Lean into the meal-prep momentum to make life easier later in the week.

Always be thinking, "What can I do now that will save me time later?" Committing the extra effort ahead of time pays off in spades.

If I’m already prepping something for one dish, I ride the productivity wave and do as many additional small things as I can. For example, if I’m making hard-boiled eggs with the intention of having them to snack on during the week, I’ll toss in a few more so I can also make an egg salad.

Maybe you’re on a roll with chopping? Chop a little more (say, a couple of onions) while you’re at it and challenge yourself to use them in an impromptu recipe during the week — nothing quickly bulks up a meal like extra veggies. Planning some salads for later in the week? Prep your lettuce beforehand and roast a few more vegetables now to easily fortify your meal later.

Boiling water? Boil some extra and make yourself some homemade iced tea to put in the fridge.

Feeling unmotivated? Take a trip to the grocery store and see all the shelves of costly ingredients already prepped. Look at the prices and realize how much more you have to pay when you don’t take the time to do it yourself. I bet you’ll find the energy to keep prepping!

Seize the opportunity to put healthy choices on autopilot.

If I don’t put healthy options in my fridge, my brain automatically tells my hands to reach for whatever is easiest. How hard is it to grab a bag of pretzels? Not hard at all. How hard is it to grab chopped carrots and that hummus you made? Also pretty dang easy — but only if you take the time to set yourself up for success.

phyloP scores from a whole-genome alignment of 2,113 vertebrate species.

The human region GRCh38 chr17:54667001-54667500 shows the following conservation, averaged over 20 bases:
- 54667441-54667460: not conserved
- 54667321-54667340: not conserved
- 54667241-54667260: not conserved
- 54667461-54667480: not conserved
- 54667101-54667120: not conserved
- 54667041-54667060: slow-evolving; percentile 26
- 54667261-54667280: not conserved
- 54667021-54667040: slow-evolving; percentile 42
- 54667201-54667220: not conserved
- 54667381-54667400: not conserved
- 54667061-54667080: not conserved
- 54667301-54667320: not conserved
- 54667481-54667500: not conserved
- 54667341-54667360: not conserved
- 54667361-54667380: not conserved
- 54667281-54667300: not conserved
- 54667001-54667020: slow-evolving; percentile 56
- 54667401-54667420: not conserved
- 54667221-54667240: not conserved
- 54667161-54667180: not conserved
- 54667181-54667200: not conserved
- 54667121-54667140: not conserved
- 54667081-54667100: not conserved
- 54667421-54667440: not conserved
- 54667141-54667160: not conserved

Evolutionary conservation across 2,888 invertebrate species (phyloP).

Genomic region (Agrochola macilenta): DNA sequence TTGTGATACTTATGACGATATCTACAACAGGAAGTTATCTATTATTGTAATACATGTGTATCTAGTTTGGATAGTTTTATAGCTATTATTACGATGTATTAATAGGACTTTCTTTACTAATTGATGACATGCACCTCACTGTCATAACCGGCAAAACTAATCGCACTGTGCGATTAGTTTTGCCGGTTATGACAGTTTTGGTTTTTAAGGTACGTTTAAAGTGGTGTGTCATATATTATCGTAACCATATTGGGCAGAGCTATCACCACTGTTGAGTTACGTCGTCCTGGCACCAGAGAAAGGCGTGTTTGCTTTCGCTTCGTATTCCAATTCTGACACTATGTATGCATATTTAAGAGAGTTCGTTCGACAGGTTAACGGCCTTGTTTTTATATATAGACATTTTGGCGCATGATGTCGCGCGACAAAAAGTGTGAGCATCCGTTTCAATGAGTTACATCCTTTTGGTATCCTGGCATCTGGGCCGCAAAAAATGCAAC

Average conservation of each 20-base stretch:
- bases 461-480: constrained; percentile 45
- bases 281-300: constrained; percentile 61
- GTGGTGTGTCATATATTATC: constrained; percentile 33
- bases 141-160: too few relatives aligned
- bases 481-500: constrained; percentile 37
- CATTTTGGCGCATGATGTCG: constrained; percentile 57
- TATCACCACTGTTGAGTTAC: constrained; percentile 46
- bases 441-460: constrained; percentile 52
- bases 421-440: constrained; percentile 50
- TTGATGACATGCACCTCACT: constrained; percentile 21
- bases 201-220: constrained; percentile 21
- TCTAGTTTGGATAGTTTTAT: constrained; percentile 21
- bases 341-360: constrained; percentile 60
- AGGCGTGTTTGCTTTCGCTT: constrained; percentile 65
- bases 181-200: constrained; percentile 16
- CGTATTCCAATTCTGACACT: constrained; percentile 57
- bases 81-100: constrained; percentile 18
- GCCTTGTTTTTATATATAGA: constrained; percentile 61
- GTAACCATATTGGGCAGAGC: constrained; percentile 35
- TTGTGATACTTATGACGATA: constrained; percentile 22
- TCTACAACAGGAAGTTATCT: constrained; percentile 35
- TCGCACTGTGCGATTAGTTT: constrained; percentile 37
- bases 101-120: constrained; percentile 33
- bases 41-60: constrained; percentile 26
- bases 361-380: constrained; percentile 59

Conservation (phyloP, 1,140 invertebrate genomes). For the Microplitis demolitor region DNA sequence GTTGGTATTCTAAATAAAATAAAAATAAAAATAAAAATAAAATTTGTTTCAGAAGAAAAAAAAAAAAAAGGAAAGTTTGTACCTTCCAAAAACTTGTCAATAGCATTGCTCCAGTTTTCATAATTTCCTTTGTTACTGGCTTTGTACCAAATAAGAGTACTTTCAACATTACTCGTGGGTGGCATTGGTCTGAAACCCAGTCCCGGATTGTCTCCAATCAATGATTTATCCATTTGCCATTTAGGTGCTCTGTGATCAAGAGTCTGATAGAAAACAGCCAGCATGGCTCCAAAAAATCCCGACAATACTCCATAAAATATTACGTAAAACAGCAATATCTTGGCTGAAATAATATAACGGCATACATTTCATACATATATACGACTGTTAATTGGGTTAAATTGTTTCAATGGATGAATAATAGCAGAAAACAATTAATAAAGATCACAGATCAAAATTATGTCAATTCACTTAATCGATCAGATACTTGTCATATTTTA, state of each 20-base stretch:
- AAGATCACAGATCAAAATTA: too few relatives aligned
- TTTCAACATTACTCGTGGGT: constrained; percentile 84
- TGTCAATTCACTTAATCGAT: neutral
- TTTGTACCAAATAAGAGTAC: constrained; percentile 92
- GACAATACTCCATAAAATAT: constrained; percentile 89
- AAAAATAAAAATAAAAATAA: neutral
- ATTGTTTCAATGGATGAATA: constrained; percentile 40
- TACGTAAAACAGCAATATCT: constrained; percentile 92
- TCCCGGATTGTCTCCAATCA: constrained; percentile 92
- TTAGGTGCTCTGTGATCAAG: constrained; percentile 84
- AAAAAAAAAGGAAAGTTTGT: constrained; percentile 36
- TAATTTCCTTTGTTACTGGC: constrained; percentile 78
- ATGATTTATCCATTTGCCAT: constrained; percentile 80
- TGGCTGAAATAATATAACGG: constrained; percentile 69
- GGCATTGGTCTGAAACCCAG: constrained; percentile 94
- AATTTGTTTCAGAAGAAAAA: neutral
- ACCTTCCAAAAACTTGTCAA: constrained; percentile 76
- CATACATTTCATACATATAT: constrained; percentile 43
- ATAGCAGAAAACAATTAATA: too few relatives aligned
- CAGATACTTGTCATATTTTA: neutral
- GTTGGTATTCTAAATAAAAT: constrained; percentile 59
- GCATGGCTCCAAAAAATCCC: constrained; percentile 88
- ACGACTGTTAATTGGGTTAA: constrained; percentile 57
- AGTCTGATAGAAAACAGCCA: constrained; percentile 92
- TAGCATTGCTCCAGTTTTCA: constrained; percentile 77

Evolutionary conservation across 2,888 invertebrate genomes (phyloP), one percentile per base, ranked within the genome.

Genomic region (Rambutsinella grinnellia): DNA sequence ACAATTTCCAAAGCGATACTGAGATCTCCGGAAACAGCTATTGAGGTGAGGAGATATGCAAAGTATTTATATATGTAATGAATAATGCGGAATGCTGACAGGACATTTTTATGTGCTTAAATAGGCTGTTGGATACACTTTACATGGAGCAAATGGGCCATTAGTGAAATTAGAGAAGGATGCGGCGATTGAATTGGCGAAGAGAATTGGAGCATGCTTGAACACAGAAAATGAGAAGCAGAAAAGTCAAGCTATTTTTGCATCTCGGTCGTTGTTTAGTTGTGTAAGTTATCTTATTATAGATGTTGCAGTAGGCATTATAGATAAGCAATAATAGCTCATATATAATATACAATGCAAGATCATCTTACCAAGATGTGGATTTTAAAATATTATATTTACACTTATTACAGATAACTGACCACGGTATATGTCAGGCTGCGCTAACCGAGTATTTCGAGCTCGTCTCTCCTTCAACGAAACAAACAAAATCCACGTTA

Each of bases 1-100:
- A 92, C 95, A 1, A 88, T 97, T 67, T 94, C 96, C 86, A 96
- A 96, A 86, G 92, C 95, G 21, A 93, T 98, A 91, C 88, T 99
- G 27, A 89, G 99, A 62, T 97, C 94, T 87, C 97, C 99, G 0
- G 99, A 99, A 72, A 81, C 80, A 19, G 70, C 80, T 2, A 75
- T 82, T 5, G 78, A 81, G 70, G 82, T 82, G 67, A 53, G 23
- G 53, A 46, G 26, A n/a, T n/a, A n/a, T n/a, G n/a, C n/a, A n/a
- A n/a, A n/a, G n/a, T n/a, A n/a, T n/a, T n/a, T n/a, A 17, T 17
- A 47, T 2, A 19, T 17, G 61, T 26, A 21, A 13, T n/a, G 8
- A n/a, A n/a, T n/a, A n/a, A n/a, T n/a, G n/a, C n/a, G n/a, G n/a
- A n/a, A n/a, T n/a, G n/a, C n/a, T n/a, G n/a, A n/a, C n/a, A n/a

Cut-up fruits and veggies to snack on are a must, but I also love to take advantage of the oven. Roasted vegetables are great in salads, blended in soups, thrown into burritos or enchiladas, or heated up later in the week over rice. Honestly, I’ll just eat roasted vegetables right out of the Pyrex dish, standing up in my kitchen. So delicious.

Make soups for now — and for later.

Soups are also a great way to prep and use up vegetables — especially when things don’t go as planned. I’m always buying zucchini with the intention of turning them into zucchini noodles. But when I don’t get around to using them, I make my mom’s curry zucchini soup because it tastes like my childhood. I know that if we have leftover carrots I can immediately make my simple carrot coconut soup.

I also like to turn a can of tomatoes, onions, garlic and chicken broth into a minestrone with whatever vegetables I have on hand. Pair it with a crusty baguette (from the freezer to the oven, of course!) and you have yourself a hearty dinner.